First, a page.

Although it is clear that both cancer and its treatment can cause acute and chronic NP, the etiology of this pain is still not fully understood. However, results from recent studies of animal models of specific tumors have increased our insight into cancer-related acute and chronic NP.30 In this model, intramedullary injection and containment of osteolytic sarcoma cells into the mouse femur result in bone destruction and pain behavior similar to that of patients with bone cancer pain. The pain in the mouse model is associated with neurochemical reorganization of sensory neurons that innervate the tumor-bearing bone and in the spinal cord segments innervated by primary afferents supplying the cancerous bone. Most recently, it has been demonstrated that an antibody to nerve growth factor can decrease this pain and reduce the peripheral and central reorganization associated with it.31,32

Diagnosis of acute and chronic NP in the cancer patient is generally similar to that of other patients with pain. A prospective, cross-sectional, international, multicenter survey study carried out by the International Association for the Study of Pain Task Force on Cancer Pain has provided a comprehensive picture of pain in the cancer patient. Results from 1095 patients with severe cancer pain indicated that 92.5% had pain attributable to their cancer and 20.8% had treatment-associated pain. The average duration of pain in these patients was 5.9 months. Approximately two thirds of patients reported that the worst pain intensity during the day before the survey was =7 on a 10-point scale. Higher pain intensity was associated with the presence of breakthrough pain, somatic pain, and acute or chronic NP. Multivariate analysis indicated that the presence of breakthrough pain and somatic pain were associated with more intense pain. Overall, 71.6% of patients in this cohort had nociceptive pain and 39.7% had acute or chronic NP.33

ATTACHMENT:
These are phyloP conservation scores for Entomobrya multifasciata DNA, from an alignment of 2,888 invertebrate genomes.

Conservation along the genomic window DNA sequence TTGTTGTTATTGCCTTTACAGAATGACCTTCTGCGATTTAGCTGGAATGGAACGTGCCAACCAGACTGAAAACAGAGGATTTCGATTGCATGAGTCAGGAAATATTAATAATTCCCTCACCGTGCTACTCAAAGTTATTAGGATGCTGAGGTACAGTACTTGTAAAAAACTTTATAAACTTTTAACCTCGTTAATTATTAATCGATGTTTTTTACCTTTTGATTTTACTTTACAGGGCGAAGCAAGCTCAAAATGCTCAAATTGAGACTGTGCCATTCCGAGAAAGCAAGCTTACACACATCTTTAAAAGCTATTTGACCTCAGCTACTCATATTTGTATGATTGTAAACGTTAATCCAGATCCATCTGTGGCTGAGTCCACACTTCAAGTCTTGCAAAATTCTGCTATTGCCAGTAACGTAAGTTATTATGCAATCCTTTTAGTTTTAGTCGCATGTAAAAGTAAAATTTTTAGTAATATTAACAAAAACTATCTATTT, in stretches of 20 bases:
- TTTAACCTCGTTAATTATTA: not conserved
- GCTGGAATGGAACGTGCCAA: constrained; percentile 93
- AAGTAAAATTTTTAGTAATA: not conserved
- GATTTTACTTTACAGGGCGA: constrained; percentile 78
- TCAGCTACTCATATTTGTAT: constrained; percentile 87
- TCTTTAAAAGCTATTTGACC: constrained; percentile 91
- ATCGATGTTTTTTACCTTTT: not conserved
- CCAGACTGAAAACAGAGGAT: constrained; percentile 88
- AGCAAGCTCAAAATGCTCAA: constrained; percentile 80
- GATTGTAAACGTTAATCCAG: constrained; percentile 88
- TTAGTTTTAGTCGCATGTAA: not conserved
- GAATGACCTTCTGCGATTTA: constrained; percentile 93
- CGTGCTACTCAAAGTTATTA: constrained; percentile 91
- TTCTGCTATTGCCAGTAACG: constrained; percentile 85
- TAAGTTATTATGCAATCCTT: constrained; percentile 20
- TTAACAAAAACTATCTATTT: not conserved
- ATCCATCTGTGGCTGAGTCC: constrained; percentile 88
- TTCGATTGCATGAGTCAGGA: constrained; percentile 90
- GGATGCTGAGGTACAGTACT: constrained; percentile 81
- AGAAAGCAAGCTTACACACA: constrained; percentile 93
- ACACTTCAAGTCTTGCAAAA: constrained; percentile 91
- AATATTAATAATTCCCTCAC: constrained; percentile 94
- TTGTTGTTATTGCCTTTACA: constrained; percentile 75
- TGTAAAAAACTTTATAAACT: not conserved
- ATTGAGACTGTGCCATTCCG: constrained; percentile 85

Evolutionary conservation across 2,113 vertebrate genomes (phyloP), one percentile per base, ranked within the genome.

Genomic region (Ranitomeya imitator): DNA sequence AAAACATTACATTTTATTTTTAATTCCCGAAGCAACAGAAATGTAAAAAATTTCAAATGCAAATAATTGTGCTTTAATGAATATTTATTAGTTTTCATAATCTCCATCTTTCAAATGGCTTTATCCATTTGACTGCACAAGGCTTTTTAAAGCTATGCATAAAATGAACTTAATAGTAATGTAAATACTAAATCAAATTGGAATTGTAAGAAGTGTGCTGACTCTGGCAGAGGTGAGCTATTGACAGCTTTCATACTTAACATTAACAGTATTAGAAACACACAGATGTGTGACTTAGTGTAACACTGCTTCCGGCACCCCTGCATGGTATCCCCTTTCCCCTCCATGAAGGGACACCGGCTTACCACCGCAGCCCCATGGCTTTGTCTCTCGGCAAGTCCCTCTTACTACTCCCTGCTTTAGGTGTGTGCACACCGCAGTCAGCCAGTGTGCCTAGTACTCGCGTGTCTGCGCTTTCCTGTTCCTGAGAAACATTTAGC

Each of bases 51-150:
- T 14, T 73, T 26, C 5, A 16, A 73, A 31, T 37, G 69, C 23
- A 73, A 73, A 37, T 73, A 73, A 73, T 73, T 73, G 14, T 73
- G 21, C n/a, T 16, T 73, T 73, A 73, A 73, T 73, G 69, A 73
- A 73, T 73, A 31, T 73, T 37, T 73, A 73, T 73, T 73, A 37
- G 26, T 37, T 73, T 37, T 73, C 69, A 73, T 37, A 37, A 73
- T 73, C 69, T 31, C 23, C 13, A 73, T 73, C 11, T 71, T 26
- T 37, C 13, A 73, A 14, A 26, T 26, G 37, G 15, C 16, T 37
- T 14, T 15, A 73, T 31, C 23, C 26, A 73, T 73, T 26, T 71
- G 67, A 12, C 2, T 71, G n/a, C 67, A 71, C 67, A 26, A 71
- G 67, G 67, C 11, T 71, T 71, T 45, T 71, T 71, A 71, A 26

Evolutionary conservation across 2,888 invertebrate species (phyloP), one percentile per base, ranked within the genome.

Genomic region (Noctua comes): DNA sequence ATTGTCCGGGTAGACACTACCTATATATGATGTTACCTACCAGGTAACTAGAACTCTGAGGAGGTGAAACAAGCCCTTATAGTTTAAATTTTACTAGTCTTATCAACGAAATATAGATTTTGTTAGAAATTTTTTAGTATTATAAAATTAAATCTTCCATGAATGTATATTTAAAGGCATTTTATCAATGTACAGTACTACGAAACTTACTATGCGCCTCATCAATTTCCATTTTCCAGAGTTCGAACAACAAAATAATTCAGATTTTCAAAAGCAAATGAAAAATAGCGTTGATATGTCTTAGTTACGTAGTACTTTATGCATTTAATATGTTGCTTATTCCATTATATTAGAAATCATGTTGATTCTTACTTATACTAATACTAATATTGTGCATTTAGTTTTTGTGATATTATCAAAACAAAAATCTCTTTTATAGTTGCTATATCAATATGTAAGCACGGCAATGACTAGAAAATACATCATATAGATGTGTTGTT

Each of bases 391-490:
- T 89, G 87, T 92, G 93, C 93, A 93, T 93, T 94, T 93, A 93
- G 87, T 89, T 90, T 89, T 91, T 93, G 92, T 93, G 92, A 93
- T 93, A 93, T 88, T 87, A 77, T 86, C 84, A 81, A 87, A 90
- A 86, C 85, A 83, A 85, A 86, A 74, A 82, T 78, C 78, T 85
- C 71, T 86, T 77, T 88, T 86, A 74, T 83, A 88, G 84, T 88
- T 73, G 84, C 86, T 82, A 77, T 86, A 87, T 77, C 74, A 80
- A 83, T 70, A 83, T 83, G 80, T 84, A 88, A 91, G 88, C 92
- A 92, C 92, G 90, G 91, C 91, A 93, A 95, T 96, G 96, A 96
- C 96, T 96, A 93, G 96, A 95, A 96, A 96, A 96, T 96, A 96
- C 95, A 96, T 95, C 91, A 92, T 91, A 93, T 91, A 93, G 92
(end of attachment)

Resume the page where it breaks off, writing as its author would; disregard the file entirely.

Acute or chronic NP is very common, and it is often associated with diabetes, herpes zoster infection, and cancer. DPN is a very prevalent complication of long-standing diabetes, and recent results indicate that it affects more than one third of people with diabetes. PHN occurs less often, but its prevalence increases with age, and the number of cases might be expected to increase as the population ages. Cancer and its treatment are also common causes of acute and chronic NP. Patients with each of these conditions may present with a variety of symptoms, and results from at least 1 recent study suggest that DPN is substantially underdiagnosed.17 Careful attention to symptoms and patient history can facilitate diagnosis of both DPN and PHN.

Address correspondence to: Bruce Nicholson, MD, Penn State School of Medicine, Division of Pain Medicine, Lehigh Valley Hospital and Health Network, 1240 South Cedar Crest Blvd, Suite 307, Allentown, PA 18103. Email: